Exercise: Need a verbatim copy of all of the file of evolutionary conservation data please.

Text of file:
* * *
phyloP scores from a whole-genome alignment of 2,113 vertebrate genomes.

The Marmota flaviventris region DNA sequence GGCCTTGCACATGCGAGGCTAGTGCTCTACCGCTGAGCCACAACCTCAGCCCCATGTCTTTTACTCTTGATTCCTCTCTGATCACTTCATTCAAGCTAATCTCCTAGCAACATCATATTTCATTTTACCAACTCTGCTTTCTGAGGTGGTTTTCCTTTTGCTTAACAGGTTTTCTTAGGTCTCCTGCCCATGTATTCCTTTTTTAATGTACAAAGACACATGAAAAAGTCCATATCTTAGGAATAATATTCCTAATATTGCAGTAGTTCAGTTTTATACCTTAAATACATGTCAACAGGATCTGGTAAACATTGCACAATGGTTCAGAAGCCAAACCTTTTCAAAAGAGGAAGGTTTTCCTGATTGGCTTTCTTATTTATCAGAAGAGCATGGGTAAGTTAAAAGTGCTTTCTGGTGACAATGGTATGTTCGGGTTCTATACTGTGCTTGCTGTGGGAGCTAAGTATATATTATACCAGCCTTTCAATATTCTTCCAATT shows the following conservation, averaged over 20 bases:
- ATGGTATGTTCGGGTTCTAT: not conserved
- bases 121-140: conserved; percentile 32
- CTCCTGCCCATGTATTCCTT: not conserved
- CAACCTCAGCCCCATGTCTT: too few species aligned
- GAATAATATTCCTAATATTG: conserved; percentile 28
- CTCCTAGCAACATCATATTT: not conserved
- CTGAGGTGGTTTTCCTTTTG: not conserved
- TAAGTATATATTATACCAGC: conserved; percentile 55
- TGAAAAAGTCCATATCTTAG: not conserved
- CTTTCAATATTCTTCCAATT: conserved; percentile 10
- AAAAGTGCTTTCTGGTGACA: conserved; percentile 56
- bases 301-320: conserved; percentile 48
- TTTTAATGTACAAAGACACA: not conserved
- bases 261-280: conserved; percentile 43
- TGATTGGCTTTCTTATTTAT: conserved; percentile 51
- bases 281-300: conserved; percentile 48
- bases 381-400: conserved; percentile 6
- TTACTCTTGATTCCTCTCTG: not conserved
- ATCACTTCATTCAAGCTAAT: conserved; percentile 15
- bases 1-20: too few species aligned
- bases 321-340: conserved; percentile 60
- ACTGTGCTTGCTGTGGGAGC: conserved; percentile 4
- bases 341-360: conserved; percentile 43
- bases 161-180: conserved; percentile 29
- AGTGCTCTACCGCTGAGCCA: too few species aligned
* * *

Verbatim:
phyloP scores from a whole-genome alignment of 2,113 vertebrate genomes.

The Marmota flaviventris region DNA sequence GGCCTTGCACATGCGAGGCTAGTGCTCTACCGCTGAGCCACAACCTCAGCCCCATGTCTTTTACTCTTGATTCCTCTCTGATCACTTCATTCAAGCTAATCTCCTAGCAACATCATATTTCATTTTACCAACTCTGCTTTCTGAGGTGGTTTTCCTTTTGCTTAACAGGTTTTCTTAGGTCTCCTGCCCATGTATTCCTTTTTTAATGTACAAAGACACATGAAAAAGTCCATATCTTAGGAATAATATTCCTAATATTGCAGTAGTTCAGTTTTATACCTTAAATACATGTCAACAGGATCTGGTAAACATTGCACAATGGTTCAGAAGCCAAACCTTTTCAAAAGAGGAAGGTTTTCCTGATTGGCTTTCTTATTTATCAGAAGAGCATGGGTAAGTTAAAAGTGCTTTCTGGTGACAATGGTATGTTCGGGTTCTATACTGTGCTTGCTGTGGGAGCTAAGTATATATTATACCAGCCTTTCAATATTCTTCCAATT shows the following conservation, averaged over 20 bases:
- ATGGTATGTTCGGGTTCTAT: not conserved
- bases 121-140: conserved; percentile 32
- CTCCTGCCCATGTATTCCTT: not conserved
- CAACCTCAGCCCCATGTCTT: too few species aligned
- GAATAATATTCCTAATATTG: conserved; percentile 28
- CTCCTAGCAACATCATATTT: not conserved
- CTGAGGTGGTTTTCCTTTTG: not conserved
- TAAGTATATATTATACCAGC: conserved; percentile 55
- TGAAAAAGTCCATATCTTAG: not conserved
- CTTTCAATATTCTTCCAATT: conserved; percentile 10
- AAAAGTGCTTTCTGGTGACA: conserved; percentile 56
- bases 301-320: conserved; percentile 48
- TTTTAATGTACAAAGACACA: not conserved
- bases 261-280: conserved; percentile 43
- TGATTGGCTTTCTTATTTAT: conserved; percentile 51
- bases 281-300: conserved; percentile 48
- bases 381-400: conserved; percentile 6
- TTACTCTTGATTCCTCTCTG: not conserved
- ATCACTTCATTCAAGCTAAT: conserved; percentile 15
- bases 1-20: too few species aligned
- bases 321-340: conserved; percentile 60
- ACTGTGCTTGCTGTGGGAGC: conserved; percentile 4
- bases 341-360: conserved; percentile 43
- bases 161-180: conserved; percentile 29
- AGTGCTCTACCGCTGAGCCA: too few species aligned